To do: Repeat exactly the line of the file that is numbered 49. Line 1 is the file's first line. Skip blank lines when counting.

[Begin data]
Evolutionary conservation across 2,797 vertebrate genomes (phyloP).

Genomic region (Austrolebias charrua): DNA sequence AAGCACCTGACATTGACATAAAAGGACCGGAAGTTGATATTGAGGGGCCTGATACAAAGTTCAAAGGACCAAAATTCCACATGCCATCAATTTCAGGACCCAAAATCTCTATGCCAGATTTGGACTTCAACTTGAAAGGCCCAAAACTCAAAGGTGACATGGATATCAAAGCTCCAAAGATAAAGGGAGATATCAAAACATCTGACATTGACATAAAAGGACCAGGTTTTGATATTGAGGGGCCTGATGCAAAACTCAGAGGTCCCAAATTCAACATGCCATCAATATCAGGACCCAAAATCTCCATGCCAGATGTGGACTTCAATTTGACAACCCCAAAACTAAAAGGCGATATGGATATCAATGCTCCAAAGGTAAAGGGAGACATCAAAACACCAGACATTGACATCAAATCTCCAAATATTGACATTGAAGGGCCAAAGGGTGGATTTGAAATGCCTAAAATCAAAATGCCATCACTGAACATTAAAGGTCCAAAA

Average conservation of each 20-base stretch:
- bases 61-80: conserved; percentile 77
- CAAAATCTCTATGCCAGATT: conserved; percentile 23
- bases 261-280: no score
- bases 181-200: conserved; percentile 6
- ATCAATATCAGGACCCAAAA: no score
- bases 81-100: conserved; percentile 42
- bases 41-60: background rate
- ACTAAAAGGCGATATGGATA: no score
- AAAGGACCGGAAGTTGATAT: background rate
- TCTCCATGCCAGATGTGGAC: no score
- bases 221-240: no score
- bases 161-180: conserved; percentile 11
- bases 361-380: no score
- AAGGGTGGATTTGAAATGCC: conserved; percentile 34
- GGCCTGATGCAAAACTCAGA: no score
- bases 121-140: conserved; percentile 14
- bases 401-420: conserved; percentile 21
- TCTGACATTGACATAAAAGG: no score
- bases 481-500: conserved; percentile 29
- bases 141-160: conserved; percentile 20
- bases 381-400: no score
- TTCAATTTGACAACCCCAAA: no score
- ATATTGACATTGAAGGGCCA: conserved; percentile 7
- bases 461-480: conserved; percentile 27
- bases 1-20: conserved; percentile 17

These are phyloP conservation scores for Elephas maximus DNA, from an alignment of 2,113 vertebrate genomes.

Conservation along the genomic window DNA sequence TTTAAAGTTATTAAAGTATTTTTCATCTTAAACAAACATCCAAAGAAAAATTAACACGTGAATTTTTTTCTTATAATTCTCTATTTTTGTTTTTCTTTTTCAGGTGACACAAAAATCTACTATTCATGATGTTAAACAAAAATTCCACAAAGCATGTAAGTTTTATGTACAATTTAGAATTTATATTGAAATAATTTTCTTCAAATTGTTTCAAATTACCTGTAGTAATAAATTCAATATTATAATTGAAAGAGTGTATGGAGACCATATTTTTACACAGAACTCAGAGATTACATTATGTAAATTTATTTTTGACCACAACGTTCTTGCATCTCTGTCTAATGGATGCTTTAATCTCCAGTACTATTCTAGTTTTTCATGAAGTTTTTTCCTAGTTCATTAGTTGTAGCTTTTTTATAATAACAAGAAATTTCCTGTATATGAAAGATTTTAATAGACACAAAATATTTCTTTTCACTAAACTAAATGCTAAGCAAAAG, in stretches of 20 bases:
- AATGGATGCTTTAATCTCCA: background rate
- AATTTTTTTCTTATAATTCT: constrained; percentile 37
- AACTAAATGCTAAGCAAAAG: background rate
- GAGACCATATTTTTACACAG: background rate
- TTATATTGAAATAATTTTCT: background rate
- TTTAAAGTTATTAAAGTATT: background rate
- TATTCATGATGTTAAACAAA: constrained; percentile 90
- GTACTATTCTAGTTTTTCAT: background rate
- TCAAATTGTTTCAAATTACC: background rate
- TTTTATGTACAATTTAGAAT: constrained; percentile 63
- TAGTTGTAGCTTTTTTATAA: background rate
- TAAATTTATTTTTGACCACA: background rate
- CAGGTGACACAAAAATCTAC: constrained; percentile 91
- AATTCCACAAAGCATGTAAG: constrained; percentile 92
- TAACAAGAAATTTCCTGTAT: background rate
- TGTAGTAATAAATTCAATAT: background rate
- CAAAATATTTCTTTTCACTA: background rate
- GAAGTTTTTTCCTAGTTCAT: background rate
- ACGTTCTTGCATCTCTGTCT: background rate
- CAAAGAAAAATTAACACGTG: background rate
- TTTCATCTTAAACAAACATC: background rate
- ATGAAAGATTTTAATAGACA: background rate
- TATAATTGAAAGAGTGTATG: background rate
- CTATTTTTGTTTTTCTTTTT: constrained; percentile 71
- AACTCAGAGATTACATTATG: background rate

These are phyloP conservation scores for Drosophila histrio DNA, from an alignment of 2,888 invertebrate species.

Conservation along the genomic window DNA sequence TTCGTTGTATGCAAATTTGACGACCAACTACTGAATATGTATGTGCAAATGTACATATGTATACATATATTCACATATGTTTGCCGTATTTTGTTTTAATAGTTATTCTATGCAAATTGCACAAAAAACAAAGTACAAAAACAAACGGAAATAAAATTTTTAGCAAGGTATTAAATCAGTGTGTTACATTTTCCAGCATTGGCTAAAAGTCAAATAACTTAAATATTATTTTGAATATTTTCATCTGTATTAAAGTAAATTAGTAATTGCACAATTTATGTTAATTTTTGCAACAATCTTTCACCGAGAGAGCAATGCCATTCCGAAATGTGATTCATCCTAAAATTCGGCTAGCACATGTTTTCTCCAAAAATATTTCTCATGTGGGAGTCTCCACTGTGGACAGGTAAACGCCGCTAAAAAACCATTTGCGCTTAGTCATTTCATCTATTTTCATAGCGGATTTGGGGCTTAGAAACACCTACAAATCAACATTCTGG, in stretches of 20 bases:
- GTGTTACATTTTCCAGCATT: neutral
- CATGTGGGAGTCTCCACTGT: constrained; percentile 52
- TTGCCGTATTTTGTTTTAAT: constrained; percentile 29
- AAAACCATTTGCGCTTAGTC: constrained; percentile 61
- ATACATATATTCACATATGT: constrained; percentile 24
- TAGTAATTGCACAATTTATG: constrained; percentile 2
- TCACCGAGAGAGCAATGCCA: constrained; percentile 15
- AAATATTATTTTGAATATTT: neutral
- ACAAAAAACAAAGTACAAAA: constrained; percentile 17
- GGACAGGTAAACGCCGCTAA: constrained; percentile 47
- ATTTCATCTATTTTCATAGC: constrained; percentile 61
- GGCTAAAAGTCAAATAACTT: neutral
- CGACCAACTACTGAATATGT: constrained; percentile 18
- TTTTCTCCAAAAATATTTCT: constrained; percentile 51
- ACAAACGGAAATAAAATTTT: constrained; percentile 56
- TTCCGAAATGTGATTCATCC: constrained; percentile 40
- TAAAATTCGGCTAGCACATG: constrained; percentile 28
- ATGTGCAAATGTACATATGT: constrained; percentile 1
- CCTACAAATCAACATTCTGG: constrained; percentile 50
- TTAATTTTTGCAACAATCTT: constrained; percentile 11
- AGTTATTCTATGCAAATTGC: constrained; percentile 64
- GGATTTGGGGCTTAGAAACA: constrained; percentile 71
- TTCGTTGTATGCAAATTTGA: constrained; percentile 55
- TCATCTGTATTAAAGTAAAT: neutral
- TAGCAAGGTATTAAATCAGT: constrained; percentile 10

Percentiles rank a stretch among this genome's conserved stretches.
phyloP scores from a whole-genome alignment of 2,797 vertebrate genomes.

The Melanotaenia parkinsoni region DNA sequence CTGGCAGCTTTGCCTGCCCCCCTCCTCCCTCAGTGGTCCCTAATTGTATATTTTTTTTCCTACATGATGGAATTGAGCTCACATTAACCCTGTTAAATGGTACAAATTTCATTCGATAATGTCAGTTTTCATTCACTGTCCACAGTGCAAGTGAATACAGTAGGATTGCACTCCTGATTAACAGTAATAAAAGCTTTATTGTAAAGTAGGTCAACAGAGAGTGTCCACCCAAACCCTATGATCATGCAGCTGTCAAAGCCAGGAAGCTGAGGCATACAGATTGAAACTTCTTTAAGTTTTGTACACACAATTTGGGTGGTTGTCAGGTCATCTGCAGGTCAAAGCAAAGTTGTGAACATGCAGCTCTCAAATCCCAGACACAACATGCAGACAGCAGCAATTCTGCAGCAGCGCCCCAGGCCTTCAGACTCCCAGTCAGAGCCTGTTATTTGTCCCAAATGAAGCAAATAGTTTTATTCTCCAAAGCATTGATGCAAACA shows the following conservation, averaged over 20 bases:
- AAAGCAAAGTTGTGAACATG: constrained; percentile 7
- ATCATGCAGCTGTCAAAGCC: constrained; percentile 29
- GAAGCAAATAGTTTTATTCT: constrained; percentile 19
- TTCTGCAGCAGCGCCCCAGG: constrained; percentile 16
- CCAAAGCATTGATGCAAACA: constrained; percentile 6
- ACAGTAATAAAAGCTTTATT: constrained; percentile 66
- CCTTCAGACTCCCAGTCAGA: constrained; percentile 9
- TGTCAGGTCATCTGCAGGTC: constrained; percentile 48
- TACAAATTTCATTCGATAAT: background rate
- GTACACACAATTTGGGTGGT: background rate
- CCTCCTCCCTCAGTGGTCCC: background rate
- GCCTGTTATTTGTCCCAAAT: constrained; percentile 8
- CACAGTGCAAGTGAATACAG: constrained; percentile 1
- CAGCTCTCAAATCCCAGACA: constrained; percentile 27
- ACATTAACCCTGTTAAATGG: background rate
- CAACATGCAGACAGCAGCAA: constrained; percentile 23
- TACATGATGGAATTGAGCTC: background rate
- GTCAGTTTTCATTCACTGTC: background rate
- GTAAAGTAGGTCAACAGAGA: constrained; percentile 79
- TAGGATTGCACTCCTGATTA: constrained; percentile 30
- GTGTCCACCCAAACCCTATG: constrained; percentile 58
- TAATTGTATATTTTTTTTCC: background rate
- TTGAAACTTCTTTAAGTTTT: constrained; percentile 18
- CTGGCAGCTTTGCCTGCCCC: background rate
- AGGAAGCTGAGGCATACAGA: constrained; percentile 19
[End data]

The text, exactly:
- ACGTTCTTGCATCTCTGTCT: background rate